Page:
I was admiring the collection of boxes containing my rebasing efforts recently, and wondering what I was going to do next. The Scots in the Armada Abbeys campaign need reinforcements (some more light cavalry, which are undercoated but unpainted), so it was not to be them. Alexander IV is still sunning himself on Ibiza after defeat by the Moors and I am not quite sure how he is going to stage his invasion of Spain, or, indeed, which troops he is going to use, the infantry mostly having surrendered in Africa, you might recall. The Aztec campaign (have patience, an account will be coming) needs a decision by the Emperor as to whether taking on 18 bases with 11 in DBA is an altogether sensible idea and the Reconquista campaign needs a bit of head-scratching.
Still, it is nice, as the Estimable Mrs P observed, to have the range and choice. I made a list of my armies (those that are based and ready to go) and ticked off those that I recall having in action recently. I also observed the position of the boxes in the cupboard and aimed for the ones on the lower echelons, on the basis that they would less recently have been in action.
The upshot of this was that I came up with a shortlist involving early modern Ming, Manchu, Samurai and assorted East Asians, South East Asians, or ancient Persians and Indians. An arbitrary decision was clearly required, and the South East Asians it was. I fancy that the Persians and Indians can be accommodated in the Alexander IV campaign, but I will have to wait and see, although some of the Indians did make an appearance in the recent Moghul bash.
The next challenge was for a scenario. I am not a fan of a ‘just line them up and bash the enemy’ sort of game, and I like my wargames to be given context by a campaign. I am in possession of Grant and Asquith’s Scenarios of All Ages, and so managed to pick an interesting looking starting point, although, of course, I completely ignored the army strengths and most of the terrain requirements.
The resulting table looked like this:
This is my interpretation of the disputed village scenario, that village being top left in the picture. The Vietnamese approach from the centre-right, while the Khmer appear in the bottom right. The slightly lighter area closest to the camera is, in fact, a steep hill. The Grant and Asquith map has lots of woods and a marshy area, which I have sort of replicated (although without the getting lost rues, or quite so many tracks). The stream has a bridge and a ford.
The roll of some dice indicated that the Vietnamese arrived on table a turn before the Khmer. Once both armies were fully on table, it looked like this.
The Vietnamese plan was to fill the largest woods with skirmishers, hold the bridge with one of their elephant bases and pepper the Khmer with rocket fire before launching their infantry at the hopefully disrupted enemy.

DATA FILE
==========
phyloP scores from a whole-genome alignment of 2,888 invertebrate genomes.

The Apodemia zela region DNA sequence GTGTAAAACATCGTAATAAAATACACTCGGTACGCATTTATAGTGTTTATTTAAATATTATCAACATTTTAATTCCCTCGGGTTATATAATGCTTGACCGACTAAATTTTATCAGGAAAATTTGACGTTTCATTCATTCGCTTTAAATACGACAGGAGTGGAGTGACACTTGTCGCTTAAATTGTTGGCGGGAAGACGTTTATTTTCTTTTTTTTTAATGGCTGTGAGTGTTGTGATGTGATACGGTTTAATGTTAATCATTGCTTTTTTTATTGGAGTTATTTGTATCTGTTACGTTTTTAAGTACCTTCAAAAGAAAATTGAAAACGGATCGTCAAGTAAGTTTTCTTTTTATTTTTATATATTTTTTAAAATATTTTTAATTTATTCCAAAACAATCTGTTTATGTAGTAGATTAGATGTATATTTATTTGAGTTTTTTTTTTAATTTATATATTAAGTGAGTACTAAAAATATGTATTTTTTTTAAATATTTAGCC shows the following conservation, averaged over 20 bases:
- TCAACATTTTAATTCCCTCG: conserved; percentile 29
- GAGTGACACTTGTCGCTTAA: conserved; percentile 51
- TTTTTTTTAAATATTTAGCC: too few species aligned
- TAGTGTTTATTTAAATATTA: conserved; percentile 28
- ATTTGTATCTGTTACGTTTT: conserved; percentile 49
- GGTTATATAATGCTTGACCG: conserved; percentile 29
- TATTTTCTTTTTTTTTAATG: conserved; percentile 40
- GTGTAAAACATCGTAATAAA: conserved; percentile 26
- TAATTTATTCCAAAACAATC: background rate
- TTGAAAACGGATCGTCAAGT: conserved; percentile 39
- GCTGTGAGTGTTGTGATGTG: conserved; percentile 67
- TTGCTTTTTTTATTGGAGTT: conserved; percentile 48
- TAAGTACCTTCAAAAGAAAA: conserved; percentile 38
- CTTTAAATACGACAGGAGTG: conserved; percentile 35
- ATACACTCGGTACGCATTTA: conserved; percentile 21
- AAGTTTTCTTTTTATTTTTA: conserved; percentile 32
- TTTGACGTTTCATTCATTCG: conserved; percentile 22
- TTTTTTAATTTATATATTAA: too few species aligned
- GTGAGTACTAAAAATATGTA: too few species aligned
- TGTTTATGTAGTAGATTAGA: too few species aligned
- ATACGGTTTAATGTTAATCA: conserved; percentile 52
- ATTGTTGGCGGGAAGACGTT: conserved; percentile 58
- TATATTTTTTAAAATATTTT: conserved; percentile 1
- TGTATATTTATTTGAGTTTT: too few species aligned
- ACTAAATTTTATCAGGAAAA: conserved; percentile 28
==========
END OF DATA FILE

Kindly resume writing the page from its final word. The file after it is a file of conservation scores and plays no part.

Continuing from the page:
The Khmer plan was a bit different, and had one eye on the winning conditions which were the occupation of the village. The stream was fordable (and had a ford in it as well) and so the Khmer skirmishers were dispatched that way to cross the stream and occupy the village, while the rest of the army entertained the enemy.
The end game is here.
The Khmer plan worked the best: their skirmishers are in possession of the village, as you can see. They have, in fact, just finished off the Vietnamese elephant that was supposed to be guarding the bridge which had, perhaps incautiously crossed the stream to see them off. An unsupported elephant base in a built-up area against skirmishers was never going to have a happy ending, perhaps. The Vietnamese general has also just met his end against the Khmer general supported by some infantry, although the Vietnamese general had just seen off the Khmer cavalry. At this point the Vietnamese morale collapsed. Mind you, they had lost seven bases including the general, so no wonder.
The game did bring up a number of questions, of course, the first being: what happens next? I will work on that. Another question might be: I thought early modern armies had firearms, and that, of course, is true. Perhaps in the next battle in the campaign there will be said creatures (not just a rocket battery which failed to hit anything all game).
The troops on table, incidentally, are all from Irregular. They are a fine mix of medieval Asian ranges and colonial types. The general’s elephants are, I think, from their Indian range (at least, they came from my Moghul box), and the rocket launcher is from the Chinese range. The buildings are also from Irregular, actually from their Aztec village (the Estimable Mrs P thought they looked like English hovels, but that is probably my painting), and the bridge is Leven. The trees are Irregular (I told you I had trees).
You might wonder how, in a narrative campaign, I can get away without much of a narrative. Well, I suppose for a wargame sequence you do not much need the exchanges that I have created for the Armada campaign, although they do add a bit to the fun. And I know little about Vietnam, Cambodia and other points South East Asian, my knowledge being limited to a little bit about the Vietnam wars post-WWII rather than anything sixteenth century or thereabouts. I could start making up funny names (the village is actually called Lum-Bar Pa’in) but it does feel a little insulting and slightly neo-colonial so to do.
The other thing to do is describe the next battle, almost certainly to be the return of the Vietnamese. They were not outclassed by the Khmer, the latter had a better plan, I think. Returning with firearms seems like a cunning idea. But I also need some new rules as it is a fact that the use of elephants in South and South East Asia declined markedly when firearms arrived, because elephants do not like loud bangs.